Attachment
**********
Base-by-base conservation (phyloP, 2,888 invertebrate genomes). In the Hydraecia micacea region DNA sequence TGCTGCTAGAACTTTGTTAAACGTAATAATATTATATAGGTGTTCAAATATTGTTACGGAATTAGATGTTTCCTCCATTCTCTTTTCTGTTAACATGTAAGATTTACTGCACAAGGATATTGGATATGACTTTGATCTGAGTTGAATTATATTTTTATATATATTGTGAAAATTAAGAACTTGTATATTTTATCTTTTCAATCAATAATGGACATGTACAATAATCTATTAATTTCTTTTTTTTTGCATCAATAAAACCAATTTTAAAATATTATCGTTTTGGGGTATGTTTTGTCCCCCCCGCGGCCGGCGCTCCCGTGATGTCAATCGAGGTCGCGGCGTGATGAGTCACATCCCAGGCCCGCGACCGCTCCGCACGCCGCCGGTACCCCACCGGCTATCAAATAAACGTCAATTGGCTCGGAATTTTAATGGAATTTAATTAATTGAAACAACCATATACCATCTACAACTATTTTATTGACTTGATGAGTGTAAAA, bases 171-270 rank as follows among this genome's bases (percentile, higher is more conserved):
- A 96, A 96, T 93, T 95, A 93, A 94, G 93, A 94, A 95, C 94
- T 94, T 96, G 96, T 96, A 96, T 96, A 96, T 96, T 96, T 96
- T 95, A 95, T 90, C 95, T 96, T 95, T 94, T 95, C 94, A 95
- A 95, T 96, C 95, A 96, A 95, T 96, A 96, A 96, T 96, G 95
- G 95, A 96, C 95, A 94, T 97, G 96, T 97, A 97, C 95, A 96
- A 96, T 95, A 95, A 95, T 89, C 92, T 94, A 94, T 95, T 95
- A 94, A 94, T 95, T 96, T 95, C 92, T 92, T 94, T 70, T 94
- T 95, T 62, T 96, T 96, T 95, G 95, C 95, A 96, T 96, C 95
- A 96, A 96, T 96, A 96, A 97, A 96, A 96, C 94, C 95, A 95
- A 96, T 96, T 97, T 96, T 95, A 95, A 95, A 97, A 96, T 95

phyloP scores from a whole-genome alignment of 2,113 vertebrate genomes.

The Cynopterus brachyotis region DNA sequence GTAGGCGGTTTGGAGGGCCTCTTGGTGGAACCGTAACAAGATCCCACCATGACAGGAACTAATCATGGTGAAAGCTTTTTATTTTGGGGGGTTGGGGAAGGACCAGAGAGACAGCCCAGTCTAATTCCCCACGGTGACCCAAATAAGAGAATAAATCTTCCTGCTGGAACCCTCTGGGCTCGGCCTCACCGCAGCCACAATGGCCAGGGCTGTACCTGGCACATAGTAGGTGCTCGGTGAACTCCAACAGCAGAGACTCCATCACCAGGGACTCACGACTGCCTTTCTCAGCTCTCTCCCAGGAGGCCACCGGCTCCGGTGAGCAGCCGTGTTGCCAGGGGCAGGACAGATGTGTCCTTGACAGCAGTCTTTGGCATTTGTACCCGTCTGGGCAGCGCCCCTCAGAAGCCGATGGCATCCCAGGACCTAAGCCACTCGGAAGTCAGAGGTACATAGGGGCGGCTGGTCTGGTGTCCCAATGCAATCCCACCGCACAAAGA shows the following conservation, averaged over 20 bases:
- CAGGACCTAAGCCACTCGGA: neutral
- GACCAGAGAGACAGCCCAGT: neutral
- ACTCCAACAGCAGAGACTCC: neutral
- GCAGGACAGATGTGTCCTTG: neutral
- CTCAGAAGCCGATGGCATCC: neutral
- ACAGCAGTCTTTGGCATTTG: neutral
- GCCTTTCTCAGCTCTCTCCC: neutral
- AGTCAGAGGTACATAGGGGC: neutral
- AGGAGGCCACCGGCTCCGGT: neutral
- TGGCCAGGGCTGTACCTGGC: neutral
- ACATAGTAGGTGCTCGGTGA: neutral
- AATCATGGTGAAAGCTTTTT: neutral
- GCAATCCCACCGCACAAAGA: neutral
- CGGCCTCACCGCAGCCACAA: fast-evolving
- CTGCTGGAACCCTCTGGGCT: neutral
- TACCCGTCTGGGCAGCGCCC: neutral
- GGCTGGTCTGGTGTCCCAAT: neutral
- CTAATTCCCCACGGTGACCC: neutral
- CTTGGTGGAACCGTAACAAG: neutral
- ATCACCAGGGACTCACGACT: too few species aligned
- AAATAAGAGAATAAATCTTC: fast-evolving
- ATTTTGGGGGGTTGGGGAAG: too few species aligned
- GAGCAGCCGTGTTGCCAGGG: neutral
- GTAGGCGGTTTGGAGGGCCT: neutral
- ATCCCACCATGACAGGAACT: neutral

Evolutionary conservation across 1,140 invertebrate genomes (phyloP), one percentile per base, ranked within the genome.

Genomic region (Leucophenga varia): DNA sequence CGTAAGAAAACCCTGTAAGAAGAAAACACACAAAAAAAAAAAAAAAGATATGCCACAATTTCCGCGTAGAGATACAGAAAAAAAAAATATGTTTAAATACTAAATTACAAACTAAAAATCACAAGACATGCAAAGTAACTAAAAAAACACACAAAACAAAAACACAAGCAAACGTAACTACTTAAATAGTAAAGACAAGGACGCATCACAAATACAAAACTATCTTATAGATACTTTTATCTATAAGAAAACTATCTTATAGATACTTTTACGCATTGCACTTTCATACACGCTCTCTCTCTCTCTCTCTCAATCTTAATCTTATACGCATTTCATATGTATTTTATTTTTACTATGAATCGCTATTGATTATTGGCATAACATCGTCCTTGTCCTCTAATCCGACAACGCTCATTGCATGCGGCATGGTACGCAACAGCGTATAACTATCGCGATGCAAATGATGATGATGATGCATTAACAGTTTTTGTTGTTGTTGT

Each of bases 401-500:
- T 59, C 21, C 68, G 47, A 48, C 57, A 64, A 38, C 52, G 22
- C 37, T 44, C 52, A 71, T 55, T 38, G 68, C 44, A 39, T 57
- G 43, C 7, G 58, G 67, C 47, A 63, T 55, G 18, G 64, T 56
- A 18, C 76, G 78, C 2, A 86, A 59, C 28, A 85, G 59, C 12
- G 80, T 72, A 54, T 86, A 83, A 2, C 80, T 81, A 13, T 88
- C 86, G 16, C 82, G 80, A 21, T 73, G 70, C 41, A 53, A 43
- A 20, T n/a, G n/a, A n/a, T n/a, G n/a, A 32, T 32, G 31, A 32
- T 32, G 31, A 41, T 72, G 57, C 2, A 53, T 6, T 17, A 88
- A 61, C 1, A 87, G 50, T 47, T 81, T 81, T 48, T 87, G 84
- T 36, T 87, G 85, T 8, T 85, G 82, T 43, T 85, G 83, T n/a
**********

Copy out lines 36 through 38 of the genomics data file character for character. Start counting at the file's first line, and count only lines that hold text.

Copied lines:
- GAGCAGCCGTGTTGCCAGGG: neutral
- GTAGGCGGTTTGGAGGGCCT: neutral
- ATCCCACCATGACAGGAACT: neutral